African-American students face many different problems during their academic matriculation which could lead to stress. Lanier (1997) examined the different problems that African-Americans face during their collegiate experience and revealed that the most common and severe source of stress was financial. Money shortages, or problems and worries about money, constituted a major source of stress, which was found to be significantly correlated with emotional stress balance for both men and women. A sample of 200 African-American college students were used to describe emotional life through self-reports. The instrument was used to measure what are the factors that contribute to most of the emotional distress and/or well being of black students. The number of experiences with racial discrimination, financial strain, and optimism-pessimism were measured. In addition, both African-American college males and females reported being less confident, less hopeful, less relaxed, and other negative feelings. These depressive feelings perpetuate poor academic performance for blacks in college.
Herndon (2003) found that African-American college males in majority institutions need academic, emotional, social, financial, and spiritual support in order to have success in college. African-American college male students receive academic support through tutoring services, meetings with professors or academic advisors, mentoring programs, and campus facilities like the library or computer labs. Emotional support is offered through on campus counseling facilities that are used to provide coping skills in times of crisis. Social support comes from friendships and social networks that are established in college. There are numerous examples of social support for African-Americans in college such as: social clubs and organizations, intramural sports, and interactions in residence halls. African-American students may receive financial support for their education through scholarships, Pell grants, fellowships, or even loans. However, African-American college males may need to find other forms of support that academic institutions can not offer. African-American college men mainly may seek out social support in the form of spiritual and religious exercises.
Overall, studies have shown that spirituality has a significant role in helping African-American college students cope with stress at the collegiate level. Phillips (2000) examined how spirituality and religion affects the adjustment period to college life for African-Americans attending predominately white institutions. This study presents trends and contributions of spirituality and religious practices on the adjustment to college of African-American students. A total of 115 respondents participated in the study. Two demographic questionnaires were used in the study (The Index of Core Spiritual Experiences and the Student Adaptation to College Questionnaire). Results of this study revealed that spirituality and religious affiliation has some effect on the level of college adjustment. Also, higher levels of college adjustment correlated with better academic success.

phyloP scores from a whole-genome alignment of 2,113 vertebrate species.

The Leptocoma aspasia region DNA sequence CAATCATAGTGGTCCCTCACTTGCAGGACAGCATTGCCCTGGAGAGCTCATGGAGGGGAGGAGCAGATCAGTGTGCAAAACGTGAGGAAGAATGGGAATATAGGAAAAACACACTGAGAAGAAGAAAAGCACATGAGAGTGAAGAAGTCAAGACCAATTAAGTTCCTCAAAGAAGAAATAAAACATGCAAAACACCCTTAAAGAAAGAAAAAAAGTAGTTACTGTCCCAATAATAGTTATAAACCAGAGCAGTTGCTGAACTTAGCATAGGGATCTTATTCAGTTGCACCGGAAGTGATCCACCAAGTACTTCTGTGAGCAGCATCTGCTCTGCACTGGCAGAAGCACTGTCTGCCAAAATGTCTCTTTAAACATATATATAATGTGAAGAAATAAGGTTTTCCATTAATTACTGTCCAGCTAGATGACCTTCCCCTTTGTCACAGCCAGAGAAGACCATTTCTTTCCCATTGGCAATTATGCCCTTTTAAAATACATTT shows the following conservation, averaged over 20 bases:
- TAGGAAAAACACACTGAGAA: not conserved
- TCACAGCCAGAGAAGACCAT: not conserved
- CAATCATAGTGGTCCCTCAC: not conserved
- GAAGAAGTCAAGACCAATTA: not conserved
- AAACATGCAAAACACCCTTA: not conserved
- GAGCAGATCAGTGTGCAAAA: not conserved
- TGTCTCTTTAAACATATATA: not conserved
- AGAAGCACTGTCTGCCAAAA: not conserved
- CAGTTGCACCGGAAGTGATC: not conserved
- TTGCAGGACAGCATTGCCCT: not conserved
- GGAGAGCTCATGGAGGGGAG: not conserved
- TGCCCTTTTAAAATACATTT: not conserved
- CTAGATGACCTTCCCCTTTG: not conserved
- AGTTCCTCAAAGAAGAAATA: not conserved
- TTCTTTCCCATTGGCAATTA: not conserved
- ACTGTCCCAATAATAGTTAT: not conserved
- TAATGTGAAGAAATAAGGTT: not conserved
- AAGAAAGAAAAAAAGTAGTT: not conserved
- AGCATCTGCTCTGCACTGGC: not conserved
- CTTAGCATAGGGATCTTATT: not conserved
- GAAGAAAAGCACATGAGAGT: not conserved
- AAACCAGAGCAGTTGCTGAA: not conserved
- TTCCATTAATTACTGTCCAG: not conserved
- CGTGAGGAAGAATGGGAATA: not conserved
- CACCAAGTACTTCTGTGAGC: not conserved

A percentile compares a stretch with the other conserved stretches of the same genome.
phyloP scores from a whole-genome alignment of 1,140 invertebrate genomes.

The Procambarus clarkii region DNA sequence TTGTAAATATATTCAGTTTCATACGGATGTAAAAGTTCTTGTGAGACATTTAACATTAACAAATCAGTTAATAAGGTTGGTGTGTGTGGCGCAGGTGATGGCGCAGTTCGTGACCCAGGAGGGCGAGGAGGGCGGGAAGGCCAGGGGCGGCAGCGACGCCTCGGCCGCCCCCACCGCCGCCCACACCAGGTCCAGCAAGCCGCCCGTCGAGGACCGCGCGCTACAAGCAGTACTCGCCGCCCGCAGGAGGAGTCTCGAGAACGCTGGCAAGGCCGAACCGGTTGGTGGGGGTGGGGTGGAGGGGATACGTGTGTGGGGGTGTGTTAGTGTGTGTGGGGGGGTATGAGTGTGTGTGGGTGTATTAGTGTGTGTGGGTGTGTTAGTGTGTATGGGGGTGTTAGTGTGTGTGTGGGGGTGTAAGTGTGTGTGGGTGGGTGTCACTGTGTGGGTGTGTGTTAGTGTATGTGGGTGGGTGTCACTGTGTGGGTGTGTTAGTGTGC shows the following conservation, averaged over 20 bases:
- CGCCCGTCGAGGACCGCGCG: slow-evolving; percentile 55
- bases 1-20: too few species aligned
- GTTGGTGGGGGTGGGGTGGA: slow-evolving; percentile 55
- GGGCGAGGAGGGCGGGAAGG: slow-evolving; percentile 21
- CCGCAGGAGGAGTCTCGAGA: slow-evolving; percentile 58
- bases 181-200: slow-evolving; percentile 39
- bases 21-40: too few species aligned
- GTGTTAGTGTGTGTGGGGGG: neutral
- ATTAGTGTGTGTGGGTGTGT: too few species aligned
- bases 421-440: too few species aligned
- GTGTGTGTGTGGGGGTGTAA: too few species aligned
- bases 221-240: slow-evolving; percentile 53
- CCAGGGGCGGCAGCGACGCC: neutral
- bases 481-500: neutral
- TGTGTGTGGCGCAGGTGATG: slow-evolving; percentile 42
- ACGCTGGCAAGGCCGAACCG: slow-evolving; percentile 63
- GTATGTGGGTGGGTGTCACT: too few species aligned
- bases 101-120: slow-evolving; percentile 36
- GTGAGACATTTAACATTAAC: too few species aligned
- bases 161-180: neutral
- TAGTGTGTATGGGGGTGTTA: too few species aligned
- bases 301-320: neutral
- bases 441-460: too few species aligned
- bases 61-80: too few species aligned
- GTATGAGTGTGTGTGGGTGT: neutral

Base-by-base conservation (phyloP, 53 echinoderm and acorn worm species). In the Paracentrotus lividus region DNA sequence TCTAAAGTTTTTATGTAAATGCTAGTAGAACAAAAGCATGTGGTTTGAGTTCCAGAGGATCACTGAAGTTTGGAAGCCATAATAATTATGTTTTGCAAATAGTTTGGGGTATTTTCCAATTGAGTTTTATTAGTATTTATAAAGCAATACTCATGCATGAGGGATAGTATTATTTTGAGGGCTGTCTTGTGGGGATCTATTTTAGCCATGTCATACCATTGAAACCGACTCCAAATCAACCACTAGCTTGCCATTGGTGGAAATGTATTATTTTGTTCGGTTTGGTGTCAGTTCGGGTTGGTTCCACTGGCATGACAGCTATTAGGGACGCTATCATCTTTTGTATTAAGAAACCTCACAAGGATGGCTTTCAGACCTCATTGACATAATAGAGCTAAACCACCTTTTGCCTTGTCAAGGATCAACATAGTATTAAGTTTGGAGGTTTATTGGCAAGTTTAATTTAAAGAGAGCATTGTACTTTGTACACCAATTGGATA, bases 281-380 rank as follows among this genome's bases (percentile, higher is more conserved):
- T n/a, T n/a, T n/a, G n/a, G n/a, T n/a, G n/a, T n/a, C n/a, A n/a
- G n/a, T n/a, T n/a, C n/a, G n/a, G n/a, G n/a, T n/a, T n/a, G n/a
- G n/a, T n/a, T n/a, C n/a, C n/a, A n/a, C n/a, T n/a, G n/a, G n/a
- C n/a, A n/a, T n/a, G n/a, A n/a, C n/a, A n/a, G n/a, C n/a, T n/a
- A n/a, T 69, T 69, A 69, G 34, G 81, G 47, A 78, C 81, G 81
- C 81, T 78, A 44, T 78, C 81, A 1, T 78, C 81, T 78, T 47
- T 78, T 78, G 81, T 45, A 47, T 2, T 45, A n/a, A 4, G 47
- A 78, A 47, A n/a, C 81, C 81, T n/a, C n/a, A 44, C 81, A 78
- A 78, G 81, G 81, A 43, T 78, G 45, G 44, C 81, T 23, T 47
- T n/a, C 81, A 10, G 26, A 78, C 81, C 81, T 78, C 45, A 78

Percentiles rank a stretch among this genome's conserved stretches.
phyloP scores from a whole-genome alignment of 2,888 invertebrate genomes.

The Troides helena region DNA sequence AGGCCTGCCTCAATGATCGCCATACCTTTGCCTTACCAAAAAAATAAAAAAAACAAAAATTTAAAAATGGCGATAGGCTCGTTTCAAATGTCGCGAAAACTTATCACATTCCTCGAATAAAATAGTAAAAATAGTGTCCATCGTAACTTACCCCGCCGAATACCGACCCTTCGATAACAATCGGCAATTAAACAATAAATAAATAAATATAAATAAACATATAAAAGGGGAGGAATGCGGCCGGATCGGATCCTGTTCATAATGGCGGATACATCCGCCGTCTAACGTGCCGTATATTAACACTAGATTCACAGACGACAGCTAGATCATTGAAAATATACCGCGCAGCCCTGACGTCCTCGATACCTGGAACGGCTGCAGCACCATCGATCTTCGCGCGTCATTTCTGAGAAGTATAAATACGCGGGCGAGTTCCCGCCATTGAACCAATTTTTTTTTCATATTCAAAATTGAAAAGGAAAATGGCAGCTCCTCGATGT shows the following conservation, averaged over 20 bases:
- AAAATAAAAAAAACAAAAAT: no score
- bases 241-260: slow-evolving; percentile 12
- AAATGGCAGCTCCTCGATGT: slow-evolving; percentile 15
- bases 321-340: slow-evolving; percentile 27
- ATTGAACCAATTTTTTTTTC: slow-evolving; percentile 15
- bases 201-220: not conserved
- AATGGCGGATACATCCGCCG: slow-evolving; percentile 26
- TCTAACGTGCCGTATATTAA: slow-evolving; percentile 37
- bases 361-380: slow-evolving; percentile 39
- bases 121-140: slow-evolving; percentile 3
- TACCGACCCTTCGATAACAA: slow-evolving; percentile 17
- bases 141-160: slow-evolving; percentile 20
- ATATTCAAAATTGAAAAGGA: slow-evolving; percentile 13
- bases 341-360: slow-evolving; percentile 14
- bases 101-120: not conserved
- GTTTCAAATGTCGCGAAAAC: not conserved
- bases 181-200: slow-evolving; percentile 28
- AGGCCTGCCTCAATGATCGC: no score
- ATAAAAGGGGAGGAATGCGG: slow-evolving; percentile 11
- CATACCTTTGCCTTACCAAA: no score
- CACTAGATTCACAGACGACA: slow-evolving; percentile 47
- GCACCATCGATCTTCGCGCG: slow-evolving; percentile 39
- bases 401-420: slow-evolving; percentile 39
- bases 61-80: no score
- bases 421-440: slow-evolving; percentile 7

Similarly, Walker's (2002) measured if spirituality and religious participation correlates with academic performance among college students. A sample of 192 college students (109 European-Americans, 85 African-Americans) completed a questionnaire created by the research team. The results of the study confirm previous research on the topic. Blacks have higher levels of spiritual beliefs and religious participation than whites. The correlation analyses suggested that spiritual beliefs were more salient among blacks whereas participation was more salient among whites.
Banerjee et al. (2004) used a Life Attitude Profile Survey to measure spirituality among African-American college students. The survey contained 48 questions on spirituality. A total of 430 undergraduate students participated in the study. Approximately, 90% of the participants were African-Americans. The results show that African-Americans scored higher on spirituality than their white counterparts who took the test twenty years ago. African-American males scored higher than African-American females as well. The authors concluded that health educators can possibly help black students decrease their mortality rates by lessening their stress.
Herndon (2003) focused on how spirituality affects African-American college males in predominately white institutions. Thirteen African-American college men from a predominately white institution were interviewed and three themes emerged from those interviews. The three themes were spirituality bolsters resilience, spirituality provides a sense of purpose, and spiritual support is provided by African-American religious institutions. Spirituality bolstering resilience is said to deal with performing certain religious acts that serve as coping mechanisms.
Participants maintained that their abiding acts of spirituality contributed to their ability to remain in school. These acts of spirituality included prayers, church attendance, and reading scriptures or inspirational writings. Spirituality provides a sense of purpose, helping African-American men to stay on the right path as far as accomplishing the goal of graduating college. A respondent remarked, "Spirituality remains the structure of my inner core. Without it, I would have no focus or sense of purpose in life. I feel that it is something that must be developed and appreciated over time." Spiritual social support from black religious institutions gives African-American men a place to have an extended family to lean on when faced with academic adversities. One respondent exclaimed, "It (the church) is essential to my survival as a student. I couldn't have accomplished my academic goals without a place to go. It's only a building, a testament to God, but still a building. The people are a true statement ... They have encouraged me to stay in school and to do well and to put God first ..." All three of these themes suggest that spirituality increases African-American males' persistence in attaining a bachelor's degree.